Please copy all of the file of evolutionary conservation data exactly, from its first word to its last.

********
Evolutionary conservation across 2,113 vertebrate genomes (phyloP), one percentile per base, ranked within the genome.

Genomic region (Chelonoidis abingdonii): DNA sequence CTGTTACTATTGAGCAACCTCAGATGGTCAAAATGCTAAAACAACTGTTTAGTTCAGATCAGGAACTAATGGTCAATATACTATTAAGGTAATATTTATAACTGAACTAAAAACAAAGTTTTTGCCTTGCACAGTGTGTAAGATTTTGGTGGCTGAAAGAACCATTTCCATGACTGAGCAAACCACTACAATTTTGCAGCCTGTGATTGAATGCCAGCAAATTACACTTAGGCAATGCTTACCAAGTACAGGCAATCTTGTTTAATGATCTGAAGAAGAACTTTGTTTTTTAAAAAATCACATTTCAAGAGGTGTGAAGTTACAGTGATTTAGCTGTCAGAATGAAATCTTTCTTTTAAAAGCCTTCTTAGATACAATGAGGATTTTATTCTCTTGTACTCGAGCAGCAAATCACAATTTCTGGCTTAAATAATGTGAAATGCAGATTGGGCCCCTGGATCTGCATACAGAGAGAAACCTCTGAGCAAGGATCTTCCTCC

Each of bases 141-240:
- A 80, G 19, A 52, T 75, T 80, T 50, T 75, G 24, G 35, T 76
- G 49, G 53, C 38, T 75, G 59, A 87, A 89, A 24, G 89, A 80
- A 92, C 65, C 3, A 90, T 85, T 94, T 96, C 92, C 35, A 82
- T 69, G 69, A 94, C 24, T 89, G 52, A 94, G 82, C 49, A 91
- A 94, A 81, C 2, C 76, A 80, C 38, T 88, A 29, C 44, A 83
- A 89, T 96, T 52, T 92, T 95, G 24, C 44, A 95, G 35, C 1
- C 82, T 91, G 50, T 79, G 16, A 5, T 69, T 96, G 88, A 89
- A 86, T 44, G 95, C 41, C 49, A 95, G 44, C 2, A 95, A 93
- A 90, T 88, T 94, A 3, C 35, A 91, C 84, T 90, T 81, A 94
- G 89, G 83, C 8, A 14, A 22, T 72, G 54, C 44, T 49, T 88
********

Evolutionary conservation across 2,113 vertebrate genomes (phyloP), one percentile per base, ranked within the genome.

Genomic region (Chelonoidis abingdonii): DNA sequence CTGTTACTATTGAGCAACCTCAGATGGTCAAAATGCTAAAACAACTGTTTAGTTCAGATCAGGAACTAATGGTCAATATACTATTAAGGTAATATTTATAACTGAACTAAAAACAAAGTTTTTGCCTTGCACAGTGTGTAAGATTTTGGTGGCTGAAAGAACCATTTCCATGACTGAGCAAACCACTACAATTTTGCAGCCTGTGATTGAATGCCAGCAAATTACACTTAGGCAATGCTTACCAAGTACAGGCAATCTTGTTTAATGATCTGAAGAAGAACTTTGTTTTTTAAAAAATCACATTTCAAGAGGTGTGAAGTTACAGTGATTTAGCTGTCAGAATGAAATCTTTCTTTTAAAAGCCTTCTTAGATACAATGAGGATTTTATTCTCTTGTACTCGAGCAGCAAATCACAATTTCTGGCTTAAATAATGTGAAATGCAGATTGGGCCCCTGGATCTGCATACAGAGAGAAACCTCTGAGCAAGGATCTTCCTCC

Each of bases 141-240:
- A 80, G 19, A 52, T 75, T 80, T 50, T 75, G 24, G 35, T 76
- G 49, G 53, C 38, T 75, G 59, A 87, A 89, A 24, G 89, A 80
- A 92, C 65, C 3, A 90, T 85, T 94, T 96, C 92, C 35, A 82
- T 69, G 69, A 94, C 24, T 89, G 52, A 94, G 82, C 49, A 91
- A 94, A 81, C 2, C 76, A 80, C 38, T 88, A 29, C 44, A 83
- A 89, T 96, T 52, T 92, T 95, G 24, C 44, A 95, G 35, C 1
- C 82, T 91, G 50, T 79, G 16, A 5, T 69, T 96, G 88, A 89
- A 86, T 44, G 95, C 41, C 49, A 95, G 44, C 2, A 95, A 93
- A 90, T 88, T 94, A 3, C 35, A 91, C 84, T 90, T 81, A 94
- G 89, G 83, C 8, A 14, A 22, T 72, G 54, C 44, T 49, T 88